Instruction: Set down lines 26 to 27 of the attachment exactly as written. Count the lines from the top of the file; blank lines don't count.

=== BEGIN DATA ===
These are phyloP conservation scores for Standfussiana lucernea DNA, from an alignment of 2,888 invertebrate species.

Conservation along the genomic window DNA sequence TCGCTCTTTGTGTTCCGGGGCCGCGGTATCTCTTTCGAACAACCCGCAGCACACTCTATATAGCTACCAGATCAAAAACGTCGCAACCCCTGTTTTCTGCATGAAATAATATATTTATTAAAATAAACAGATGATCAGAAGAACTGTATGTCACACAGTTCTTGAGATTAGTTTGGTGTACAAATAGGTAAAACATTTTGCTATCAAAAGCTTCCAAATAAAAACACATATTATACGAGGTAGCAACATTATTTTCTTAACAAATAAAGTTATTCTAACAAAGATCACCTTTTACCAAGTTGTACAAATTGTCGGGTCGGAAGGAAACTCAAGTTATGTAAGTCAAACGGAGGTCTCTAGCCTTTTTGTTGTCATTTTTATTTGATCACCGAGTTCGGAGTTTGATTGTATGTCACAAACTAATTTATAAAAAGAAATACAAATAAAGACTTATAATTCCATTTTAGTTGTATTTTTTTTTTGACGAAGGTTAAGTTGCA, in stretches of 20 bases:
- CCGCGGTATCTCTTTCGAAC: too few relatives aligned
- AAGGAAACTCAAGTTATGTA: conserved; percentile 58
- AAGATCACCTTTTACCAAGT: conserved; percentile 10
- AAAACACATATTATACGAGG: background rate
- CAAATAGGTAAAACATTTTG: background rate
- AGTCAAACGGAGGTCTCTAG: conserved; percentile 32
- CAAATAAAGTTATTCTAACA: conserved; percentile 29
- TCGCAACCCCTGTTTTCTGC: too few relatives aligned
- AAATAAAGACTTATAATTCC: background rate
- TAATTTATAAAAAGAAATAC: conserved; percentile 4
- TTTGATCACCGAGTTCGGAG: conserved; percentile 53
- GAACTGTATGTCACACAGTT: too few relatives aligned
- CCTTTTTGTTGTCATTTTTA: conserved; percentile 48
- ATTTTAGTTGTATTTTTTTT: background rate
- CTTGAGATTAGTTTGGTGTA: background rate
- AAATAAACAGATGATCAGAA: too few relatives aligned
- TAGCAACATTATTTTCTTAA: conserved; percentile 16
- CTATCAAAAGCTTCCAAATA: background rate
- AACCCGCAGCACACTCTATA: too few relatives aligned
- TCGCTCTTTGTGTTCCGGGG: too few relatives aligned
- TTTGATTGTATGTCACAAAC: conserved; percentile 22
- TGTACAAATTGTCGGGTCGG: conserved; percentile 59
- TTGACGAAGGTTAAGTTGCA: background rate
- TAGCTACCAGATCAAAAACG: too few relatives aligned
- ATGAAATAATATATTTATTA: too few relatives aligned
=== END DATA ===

- TAGCTACCAGATCAAAAACG: too few relatives aligned
- ATGAAATAATATATTTATTA: too few relatives aligned